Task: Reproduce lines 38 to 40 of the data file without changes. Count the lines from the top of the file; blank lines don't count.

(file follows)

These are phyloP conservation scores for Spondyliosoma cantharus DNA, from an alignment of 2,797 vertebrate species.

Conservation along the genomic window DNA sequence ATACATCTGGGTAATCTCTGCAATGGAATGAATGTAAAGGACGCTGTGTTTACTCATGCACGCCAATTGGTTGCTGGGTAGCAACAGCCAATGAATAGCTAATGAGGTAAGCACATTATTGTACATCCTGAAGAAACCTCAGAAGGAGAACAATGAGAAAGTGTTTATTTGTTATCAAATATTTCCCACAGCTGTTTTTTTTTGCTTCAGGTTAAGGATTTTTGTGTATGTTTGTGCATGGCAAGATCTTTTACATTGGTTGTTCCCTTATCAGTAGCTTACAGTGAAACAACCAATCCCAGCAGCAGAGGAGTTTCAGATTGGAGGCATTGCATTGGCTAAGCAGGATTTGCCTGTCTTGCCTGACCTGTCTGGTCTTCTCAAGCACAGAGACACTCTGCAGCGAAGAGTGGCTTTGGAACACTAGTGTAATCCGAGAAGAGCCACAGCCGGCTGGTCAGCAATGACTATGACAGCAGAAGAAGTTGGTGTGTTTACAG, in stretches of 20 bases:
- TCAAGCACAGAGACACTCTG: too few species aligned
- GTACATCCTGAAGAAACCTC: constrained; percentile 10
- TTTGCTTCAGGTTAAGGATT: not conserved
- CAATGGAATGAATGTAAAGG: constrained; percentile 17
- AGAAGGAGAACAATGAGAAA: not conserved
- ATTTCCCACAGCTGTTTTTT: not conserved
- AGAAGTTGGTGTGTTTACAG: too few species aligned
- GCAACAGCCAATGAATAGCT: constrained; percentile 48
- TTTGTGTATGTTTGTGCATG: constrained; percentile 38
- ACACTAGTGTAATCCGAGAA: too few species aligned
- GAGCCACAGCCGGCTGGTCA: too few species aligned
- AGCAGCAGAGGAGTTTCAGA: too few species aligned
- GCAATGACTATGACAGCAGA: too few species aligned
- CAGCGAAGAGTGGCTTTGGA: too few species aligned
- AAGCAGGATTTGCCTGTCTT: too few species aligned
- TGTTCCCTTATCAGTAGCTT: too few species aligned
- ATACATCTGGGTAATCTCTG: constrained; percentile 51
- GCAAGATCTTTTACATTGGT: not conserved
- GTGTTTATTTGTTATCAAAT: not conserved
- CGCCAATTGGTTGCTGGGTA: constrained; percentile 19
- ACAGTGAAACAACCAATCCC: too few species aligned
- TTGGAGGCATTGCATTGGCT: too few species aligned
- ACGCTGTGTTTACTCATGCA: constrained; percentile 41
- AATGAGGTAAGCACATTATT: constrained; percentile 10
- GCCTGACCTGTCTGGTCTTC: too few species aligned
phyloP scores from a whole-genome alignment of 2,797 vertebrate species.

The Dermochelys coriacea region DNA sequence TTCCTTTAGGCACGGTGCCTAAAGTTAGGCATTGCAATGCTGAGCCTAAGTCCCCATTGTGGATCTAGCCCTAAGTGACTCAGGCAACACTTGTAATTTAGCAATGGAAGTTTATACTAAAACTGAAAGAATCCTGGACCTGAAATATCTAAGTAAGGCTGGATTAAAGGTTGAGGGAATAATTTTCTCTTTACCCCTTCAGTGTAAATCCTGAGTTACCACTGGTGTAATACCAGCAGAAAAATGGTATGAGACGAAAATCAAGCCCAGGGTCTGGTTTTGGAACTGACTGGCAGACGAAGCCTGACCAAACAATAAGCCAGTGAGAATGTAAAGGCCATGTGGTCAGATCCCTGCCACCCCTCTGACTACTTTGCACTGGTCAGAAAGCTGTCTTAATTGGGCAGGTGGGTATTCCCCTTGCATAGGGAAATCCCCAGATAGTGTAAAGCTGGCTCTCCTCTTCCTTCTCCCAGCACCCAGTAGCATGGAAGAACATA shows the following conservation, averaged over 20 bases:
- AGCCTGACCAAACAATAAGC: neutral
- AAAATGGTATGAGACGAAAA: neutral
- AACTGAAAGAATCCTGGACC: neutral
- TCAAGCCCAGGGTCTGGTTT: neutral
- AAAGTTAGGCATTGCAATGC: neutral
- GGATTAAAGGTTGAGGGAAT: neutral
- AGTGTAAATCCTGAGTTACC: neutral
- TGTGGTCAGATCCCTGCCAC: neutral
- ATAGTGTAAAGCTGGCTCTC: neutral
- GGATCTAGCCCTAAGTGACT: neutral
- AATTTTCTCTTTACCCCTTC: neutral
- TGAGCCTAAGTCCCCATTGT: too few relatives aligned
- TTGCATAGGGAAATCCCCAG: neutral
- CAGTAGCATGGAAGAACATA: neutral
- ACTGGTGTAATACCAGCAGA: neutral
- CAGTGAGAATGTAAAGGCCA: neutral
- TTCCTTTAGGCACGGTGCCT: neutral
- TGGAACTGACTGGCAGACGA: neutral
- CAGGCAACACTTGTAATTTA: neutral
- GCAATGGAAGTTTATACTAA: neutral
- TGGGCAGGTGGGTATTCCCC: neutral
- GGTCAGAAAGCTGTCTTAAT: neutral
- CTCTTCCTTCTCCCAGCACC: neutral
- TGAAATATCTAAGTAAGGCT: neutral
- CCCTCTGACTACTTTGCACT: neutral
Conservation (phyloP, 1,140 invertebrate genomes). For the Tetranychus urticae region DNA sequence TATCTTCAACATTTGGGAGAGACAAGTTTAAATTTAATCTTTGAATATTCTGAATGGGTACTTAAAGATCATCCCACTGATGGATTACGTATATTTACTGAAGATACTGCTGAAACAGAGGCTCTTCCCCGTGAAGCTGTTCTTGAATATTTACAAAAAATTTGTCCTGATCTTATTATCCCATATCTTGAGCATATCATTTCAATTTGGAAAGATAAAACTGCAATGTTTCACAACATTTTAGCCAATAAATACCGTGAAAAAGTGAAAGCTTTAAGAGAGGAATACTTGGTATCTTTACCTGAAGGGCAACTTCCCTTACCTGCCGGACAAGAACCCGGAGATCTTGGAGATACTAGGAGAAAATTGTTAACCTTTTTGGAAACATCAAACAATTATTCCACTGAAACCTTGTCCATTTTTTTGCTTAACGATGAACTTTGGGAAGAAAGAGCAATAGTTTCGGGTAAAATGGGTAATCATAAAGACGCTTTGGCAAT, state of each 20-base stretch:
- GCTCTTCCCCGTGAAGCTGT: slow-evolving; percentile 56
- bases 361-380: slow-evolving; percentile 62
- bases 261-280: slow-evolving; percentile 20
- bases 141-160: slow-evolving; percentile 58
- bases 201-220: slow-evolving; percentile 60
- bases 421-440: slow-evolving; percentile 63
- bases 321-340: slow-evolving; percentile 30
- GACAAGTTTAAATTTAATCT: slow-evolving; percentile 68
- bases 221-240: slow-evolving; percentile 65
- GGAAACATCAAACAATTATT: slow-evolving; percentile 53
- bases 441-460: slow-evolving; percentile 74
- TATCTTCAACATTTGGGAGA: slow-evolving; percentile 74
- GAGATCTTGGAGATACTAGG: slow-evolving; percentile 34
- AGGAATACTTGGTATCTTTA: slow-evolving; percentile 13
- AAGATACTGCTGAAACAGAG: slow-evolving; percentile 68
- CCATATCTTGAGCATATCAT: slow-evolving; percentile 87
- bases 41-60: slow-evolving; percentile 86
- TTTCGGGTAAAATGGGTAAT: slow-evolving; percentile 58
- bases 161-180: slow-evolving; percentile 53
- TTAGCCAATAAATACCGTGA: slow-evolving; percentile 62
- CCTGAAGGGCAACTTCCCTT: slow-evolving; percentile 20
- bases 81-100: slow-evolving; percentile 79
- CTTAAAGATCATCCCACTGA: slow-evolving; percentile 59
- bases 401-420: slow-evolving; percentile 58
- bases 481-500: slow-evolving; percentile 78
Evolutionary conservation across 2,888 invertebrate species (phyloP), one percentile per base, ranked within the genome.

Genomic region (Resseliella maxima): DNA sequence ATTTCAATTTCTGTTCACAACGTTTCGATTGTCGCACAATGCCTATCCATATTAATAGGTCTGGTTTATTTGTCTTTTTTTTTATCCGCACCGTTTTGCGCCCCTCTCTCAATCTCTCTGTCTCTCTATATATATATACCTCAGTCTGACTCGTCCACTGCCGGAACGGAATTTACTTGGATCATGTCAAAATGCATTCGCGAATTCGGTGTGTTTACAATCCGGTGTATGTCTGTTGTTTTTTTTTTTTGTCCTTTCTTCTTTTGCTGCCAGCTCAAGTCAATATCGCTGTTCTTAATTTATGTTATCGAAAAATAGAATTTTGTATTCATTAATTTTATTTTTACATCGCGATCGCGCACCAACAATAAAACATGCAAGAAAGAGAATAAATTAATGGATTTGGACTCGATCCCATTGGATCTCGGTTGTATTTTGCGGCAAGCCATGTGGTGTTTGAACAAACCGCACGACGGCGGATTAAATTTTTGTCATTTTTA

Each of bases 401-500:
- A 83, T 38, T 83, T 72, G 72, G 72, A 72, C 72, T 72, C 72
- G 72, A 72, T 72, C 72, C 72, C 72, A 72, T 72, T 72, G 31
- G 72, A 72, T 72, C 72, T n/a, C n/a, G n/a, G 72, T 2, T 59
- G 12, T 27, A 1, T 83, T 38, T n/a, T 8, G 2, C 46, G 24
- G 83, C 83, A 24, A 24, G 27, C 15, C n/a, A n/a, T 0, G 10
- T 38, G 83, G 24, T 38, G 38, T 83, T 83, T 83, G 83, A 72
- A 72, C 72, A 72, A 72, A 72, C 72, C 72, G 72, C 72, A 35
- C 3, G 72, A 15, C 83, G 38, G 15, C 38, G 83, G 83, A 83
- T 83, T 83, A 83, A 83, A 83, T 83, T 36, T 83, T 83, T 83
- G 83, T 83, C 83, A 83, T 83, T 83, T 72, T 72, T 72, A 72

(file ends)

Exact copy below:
- ATAGTGTAAAGCTGGCTCTC: neutral
- GGATCTAGCCCTAAGTGACT: neutral
- AATTTTCTCTTTACCCCTTC: neutral